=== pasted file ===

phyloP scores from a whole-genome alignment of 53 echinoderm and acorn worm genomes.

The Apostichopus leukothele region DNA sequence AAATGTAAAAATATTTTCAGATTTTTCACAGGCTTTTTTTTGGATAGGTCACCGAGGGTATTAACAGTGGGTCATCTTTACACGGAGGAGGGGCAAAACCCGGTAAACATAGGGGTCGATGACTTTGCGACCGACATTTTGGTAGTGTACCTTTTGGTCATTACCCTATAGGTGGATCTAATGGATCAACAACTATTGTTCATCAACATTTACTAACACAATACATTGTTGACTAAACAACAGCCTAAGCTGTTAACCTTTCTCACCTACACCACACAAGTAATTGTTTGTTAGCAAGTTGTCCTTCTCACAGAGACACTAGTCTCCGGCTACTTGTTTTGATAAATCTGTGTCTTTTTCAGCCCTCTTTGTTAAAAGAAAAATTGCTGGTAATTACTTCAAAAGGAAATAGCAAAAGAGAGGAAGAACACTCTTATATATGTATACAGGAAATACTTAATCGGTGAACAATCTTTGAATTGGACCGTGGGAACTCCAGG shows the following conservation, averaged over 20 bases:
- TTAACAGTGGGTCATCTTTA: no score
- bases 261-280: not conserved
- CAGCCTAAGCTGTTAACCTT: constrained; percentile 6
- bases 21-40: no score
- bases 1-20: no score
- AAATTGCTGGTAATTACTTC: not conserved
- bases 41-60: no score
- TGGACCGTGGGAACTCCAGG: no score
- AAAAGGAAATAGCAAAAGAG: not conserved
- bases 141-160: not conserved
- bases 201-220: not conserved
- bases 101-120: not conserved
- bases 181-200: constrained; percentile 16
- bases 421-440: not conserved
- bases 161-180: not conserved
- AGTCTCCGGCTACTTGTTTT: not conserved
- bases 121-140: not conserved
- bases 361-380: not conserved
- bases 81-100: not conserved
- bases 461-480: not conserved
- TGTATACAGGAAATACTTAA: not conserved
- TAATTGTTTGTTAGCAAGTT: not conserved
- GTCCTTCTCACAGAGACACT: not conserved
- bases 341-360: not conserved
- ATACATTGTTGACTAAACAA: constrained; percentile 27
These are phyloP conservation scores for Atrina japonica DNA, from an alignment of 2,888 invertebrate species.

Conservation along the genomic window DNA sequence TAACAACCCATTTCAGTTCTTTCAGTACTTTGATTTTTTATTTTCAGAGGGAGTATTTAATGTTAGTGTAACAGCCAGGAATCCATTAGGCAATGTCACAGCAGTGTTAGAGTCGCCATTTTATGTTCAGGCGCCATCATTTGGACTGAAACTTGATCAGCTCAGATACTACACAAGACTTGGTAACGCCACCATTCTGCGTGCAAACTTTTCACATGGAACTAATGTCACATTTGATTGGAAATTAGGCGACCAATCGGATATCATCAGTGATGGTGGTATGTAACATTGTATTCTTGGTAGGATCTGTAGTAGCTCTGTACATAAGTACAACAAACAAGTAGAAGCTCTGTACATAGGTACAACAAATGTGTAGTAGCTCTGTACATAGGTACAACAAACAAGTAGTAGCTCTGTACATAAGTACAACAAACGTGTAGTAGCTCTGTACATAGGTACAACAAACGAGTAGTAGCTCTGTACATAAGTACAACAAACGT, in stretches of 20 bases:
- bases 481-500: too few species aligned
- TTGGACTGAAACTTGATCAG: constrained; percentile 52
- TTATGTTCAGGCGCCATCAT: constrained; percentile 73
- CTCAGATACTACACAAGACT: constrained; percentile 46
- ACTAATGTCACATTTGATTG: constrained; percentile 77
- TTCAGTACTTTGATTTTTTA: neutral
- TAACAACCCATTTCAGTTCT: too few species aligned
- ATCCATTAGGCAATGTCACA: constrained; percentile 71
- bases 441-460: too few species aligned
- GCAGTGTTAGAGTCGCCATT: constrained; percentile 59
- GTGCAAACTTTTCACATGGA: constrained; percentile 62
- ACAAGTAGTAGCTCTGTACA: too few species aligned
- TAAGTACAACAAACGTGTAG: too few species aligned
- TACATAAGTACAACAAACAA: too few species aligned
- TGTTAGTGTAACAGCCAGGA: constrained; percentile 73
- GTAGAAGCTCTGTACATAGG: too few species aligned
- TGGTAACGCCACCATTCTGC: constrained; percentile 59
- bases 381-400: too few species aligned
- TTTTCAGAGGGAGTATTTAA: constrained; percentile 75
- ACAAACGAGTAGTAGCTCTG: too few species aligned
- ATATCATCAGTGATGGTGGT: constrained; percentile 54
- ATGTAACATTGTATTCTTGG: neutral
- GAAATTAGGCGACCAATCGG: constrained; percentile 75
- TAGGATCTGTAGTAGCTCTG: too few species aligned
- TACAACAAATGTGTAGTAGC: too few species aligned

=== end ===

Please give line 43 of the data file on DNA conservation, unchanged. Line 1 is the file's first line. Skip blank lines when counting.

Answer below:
- TACATAAGTACAACAAACAA: too few species aligned